I come from a country where long period of country-wide stability is a norm in history. Several dynasties in China last longer than 300 years with remarkable levels of economic prosperity. After fulfilling their personal/political ambitions, many emperors sought for elixir that would give them eternal youth, but, good luck with that. It’s an interesting question though, from an evolutionist point: why we cannot live forever?
There is obviously selective advantages for living longer. The length of sexually active period of an animal is generally correlated with the lifespan, which means the longer an animal lives, the more likely he will have a larger number of offsprings. But the longevity has cost too. For example, a robust immune system and good recovering/regeneration capability is probably necessary, and all these consume energy generated from metabolism. Thus instead of pursing a longer lifespan, many organisms choose a different evolutionary path by reproducing more and faster, such as most insects, and rodents. But aside from biology, statistics could also provide some insight about the lifespan of animals in nature.
An important thing to note is that even if an individual can live forever, he probably will not because of the unexpected adverse events, such as famines, floods and deadly diseases. A quick fact is that prior to the modern era, the average lifespan of human beings are below 30 years old, mainly because of the aforementioned factors. With that in mind, we can start the calculation of the expected lifespan given a natural lifespan and the incidence rate of adverse events.
For simplicity, assume the natural lifespan is always L. Further assume that the time until an adverse event is an exponential distribution, with parameter λ. In other words, an individual randomly dies according to a poisson process prior to the age of L, but never lives pass L because we assume it is the limite of natural lifespan. We thus have the expectation of the actual lifespan being:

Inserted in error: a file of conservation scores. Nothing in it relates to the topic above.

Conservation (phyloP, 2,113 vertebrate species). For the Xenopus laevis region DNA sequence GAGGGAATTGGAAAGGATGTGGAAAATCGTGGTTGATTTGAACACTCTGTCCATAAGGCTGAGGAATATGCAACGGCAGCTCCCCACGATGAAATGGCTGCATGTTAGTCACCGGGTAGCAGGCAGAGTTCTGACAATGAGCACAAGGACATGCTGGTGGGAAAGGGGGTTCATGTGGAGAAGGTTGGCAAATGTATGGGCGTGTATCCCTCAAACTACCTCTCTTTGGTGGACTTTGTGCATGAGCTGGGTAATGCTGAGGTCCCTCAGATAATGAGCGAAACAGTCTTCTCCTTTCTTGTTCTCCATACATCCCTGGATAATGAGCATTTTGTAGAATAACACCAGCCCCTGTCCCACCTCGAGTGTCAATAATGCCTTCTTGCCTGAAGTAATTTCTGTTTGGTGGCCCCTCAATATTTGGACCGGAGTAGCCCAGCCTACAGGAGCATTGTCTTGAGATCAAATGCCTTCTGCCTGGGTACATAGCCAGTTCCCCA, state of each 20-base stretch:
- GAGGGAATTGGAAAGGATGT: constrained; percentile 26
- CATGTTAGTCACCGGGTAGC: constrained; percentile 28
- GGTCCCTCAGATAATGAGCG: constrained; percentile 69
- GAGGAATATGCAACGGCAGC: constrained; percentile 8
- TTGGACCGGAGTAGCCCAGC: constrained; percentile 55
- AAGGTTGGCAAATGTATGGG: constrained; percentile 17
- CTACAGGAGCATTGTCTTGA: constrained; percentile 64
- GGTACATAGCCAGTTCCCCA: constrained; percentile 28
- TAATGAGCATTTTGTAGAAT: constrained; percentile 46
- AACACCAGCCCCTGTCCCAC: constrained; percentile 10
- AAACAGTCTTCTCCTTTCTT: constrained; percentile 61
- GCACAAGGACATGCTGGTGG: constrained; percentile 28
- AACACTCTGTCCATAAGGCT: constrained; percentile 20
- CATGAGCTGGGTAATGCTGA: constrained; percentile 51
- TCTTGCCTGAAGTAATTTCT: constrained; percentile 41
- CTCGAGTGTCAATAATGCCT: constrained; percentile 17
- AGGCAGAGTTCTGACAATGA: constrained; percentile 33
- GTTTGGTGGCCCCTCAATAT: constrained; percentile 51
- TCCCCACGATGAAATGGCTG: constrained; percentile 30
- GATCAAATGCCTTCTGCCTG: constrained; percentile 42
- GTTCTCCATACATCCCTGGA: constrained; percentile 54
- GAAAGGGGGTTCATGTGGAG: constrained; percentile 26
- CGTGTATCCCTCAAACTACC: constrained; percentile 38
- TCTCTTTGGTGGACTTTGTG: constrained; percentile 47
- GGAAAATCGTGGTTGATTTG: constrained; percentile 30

Simple calculus reduces this to:
This is the actual average lifespan of an organism in the wild, despite the natural lifespan of L. Let’s put in some real numbers. Given that the pre-history average human lifespan is roughly 30 years old, I estimate for human, λ equals 1/30 years-1. We can plot the actual average lifespan (y-axis) vs. the natural lifespan (x-axis):
It’s obvious from the plot that the curve plateaued around 70-90 years old, meaning, even if human natural lifespan is beyond 90 years, it has basically no impact on the actual lifespan of pre-history humans. Coincidentally, the modern human lifespan is around this number. This might imply that evolution purposefully designed our natural lifespan, so that as cavemen we don’t die early because of the limit of natural lifespan, and we never grow too old, which is a waste of energy that can be used toward reproduction or whatever.
This story will obviously change in the modern era, because the unexpected death rate reduced thanks to agriculture and modern medicine. Unfortunately, few of us can live pass 90 years old since this was the optimal design for millions of years. Given enough time, we can probably acquire new mutations to live longer.
Let’s get back to the maths for a moment. The maximal value of expression (2) is 1/ λ, meaning that no matter how high the natural lifespan is, the actual average lifespan can never pass 1/ λ. If we are the designer of life, we probably won’t set the natural lifespan parameter too high because it will just be a waste of resources. Since statisticians love the number of 0.95, let’s just see what natural lifespan (L) will give us 95% of the maximal expectancy:
Here L is the natural lifespan and L0 is the average lifespan in the wild. This equation means, when the natural lifespan is three times the average lifespan in the wild, an organism will achieve 95% of the maximum life expectancy. We can define this as efficient (if you will). Interestingly, many animal species seem to satisfy this equation. For example, wolf has a life expectancy of 6-8 years in the wild but their natural life span is 20 years. Feral cat has a reported median (not mean though) age of 4.7 years, and their natural lifespan is around 14 years. Pre-history cavemen generally lives up to 30 years, and the modern human can typically live to 80~90 years old, if he is healthy. So a ratio of 3 seems to be the magical number!
There are probably more factors that can be incorporated into the lifespan model, such as the correlation of reproduction capability/cancer incidence rate to the natural lifespan, but it is amazing how such a simple mathematic model is already starting to work. If I have more time in the future, I’ll revisit this topic.